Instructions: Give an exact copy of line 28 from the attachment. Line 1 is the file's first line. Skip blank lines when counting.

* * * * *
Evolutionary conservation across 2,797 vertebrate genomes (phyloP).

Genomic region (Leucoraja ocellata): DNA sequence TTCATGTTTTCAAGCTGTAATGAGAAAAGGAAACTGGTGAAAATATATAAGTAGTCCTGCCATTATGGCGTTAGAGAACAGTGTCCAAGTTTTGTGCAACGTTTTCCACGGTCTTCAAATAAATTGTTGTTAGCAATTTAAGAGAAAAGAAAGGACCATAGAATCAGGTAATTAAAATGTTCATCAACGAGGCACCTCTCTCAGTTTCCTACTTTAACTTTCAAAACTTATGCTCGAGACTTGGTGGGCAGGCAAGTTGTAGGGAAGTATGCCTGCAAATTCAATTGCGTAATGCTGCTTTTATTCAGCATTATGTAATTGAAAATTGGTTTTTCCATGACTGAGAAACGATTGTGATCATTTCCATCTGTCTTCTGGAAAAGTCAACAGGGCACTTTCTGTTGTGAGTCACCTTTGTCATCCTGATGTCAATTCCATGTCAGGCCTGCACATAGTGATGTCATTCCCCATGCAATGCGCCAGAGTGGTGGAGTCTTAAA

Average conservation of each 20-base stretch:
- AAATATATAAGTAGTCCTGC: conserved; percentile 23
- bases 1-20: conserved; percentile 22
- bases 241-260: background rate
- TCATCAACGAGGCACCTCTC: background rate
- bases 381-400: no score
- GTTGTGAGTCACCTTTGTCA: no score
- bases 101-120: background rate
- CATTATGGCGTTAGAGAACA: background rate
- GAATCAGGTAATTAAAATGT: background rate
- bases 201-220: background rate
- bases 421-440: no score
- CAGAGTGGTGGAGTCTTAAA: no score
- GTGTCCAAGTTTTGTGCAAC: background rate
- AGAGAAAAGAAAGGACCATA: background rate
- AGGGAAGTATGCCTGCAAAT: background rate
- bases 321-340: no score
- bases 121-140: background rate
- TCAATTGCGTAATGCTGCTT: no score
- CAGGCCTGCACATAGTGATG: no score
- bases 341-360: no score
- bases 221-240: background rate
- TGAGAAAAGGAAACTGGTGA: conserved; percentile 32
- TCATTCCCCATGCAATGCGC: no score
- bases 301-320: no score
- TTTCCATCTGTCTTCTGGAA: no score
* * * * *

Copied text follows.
- TTTCCATCTGTCTTCTGGAA: no score